Giving power to the people

Grassroots efforts depend on layers of organization – an individual with a need and a vision, a community with passion and drive, and a coalition to pool resources and affect social change. When your cause is focused on a genetic condition so rare most doctors have never seen it, making the necessary connections can be even more difficult. One look at the biography of Sharon Terry, president and CEO of the Genetic Alliance, and it is clear that she understands this firsthand.

Terry first became involved in genetic advocacy as a concerned but empowered mother in 1994, when her two children were diagnosed with the rare genetic condition pseudoxanthoma elasticum (PXE). She and her husband launched an advocacy organization, PXE International, to link families, provide information and resources, and advocate for research. As a direct result of the efforts of affected families, the causative gene, designated ABCC6, has been discovered recently. For the first time ever, a gene patent will be held by a patient advocacy organization.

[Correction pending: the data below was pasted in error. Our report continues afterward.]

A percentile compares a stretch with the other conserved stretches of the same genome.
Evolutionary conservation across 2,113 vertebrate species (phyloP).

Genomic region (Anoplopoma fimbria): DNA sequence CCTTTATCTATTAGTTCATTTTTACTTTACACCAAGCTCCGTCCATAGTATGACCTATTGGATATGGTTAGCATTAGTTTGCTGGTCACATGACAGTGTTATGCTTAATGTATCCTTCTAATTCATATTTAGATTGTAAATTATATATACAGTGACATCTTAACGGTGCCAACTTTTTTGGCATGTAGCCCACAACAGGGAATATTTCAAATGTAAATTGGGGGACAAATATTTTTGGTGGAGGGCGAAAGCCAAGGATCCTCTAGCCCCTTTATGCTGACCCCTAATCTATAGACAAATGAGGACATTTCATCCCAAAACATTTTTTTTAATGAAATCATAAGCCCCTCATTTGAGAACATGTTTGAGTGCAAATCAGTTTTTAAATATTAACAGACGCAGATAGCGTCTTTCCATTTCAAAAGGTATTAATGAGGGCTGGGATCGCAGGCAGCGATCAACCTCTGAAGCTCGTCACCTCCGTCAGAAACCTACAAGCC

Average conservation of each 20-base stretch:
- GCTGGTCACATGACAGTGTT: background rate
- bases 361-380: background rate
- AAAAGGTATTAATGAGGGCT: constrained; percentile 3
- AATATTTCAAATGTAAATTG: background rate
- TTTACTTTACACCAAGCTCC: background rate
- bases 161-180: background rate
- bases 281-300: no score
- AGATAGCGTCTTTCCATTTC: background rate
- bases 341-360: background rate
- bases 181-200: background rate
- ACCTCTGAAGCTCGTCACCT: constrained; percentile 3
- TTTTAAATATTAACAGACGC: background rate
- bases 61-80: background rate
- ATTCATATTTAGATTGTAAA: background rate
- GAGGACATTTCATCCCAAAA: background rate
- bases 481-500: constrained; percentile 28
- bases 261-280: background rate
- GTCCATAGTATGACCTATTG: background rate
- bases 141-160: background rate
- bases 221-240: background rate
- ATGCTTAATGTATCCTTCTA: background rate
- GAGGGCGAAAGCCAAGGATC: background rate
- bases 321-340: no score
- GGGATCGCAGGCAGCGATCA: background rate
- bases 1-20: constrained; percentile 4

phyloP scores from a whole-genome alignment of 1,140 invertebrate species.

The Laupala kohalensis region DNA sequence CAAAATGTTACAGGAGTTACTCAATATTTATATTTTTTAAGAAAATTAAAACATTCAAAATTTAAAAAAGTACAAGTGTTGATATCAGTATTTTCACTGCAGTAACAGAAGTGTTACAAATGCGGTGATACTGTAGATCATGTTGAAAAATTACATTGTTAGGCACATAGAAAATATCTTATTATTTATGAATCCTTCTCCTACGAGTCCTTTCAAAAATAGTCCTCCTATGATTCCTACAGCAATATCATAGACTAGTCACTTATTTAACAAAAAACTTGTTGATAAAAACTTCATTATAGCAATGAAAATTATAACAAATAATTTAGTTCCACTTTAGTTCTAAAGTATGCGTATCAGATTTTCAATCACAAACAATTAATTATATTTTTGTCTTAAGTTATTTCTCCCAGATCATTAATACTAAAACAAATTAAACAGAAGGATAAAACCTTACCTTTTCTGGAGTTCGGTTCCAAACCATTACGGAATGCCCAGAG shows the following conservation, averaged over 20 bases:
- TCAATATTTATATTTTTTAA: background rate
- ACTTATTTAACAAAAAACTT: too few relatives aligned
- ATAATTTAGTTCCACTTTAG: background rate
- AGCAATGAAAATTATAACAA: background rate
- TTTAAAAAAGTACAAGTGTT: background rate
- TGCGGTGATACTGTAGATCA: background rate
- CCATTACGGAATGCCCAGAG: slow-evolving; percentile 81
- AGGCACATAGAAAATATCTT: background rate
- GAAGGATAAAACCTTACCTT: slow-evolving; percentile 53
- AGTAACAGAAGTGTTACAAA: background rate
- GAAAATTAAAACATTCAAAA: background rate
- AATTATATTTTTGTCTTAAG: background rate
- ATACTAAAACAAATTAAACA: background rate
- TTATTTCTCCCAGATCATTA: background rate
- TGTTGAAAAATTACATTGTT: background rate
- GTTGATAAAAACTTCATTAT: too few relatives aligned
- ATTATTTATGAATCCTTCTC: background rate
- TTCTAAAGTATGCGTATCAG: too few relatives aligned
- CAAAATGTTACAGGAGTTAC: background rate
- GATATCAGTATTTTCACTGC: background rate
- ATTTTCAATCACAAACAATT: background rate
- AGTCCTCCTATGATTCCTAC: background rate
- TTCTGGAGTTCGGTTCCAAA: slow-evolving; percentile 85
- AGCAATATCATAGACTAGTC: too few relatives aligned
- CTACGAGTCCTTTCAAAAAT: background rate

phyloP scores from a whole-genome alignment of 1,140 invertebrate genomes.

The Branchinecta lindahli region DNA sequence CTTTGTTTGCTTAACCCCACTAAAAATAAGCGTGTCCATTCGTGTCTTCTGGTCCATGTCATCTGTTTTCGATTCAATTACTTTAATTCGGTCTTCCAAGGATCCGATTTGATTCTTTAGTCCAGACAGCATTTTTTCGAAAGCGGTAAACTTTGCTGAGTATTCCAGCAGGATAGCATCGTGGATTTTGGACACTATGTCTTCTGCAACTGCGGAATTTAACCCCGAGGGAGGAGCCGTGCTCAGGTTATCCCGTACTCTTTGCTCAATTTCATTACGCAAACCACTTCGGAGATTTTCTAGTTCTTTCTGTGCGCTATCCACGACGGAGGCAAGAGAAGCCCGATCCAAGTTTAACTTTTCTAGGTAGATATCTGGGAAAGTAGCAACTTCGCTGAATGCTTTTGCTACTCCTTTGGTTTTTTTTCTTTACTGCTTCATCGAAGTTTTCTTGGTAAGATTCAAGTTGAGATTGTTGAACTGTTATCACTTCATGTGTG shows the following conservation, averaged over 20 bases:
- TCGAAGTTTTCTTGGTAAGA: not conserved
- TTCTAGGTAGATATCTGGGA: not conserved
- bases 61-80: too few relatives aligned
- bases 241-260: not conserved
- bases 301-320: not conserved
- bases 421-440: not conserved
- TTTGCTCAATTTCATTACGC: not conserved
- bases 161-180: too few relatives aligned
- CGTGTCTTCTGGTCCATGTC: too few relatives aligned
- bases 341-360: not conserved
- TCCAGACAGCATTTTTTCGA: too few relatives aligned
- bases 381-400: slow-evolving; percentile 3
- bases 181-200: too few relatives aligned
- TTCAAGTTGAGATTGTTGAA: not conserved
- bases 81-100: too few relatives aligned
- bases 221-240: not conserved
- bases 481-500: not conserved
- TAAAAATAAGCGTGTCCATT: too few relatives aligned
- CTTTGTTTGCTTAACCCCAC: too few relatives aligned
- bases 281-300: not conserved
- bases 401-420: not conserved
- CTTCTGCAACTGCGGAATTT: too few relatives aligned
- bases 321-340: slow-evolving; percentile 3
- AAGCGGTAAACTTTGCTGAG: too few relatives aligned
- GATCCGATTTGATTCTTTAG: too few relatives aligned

Now, in her leadership role at the Genetic Alliance, Terry’s job is even more complex. The Genetic Alliance serves as a clearinghouse of information and resources for more than 600 member organizations, representing millions of people and families affected by genetic conditions. It provides the leaders in those organizations everything from low-cost shared office space to advice on starting or growing their teams. As critical stakeholders in legislation related to genetic privacy, genetic discrimination, and laboratory standards, the coalition has provided testimony and commentary to many key government offices.

This year marks the 20th anniversary of this dynamic organization. With a clear vision and strong leadership, it is safe to say that they will be around for many more.

Check out the Genetic Alliance website for more information.

Nicole Teed, M.S., C.G.C.

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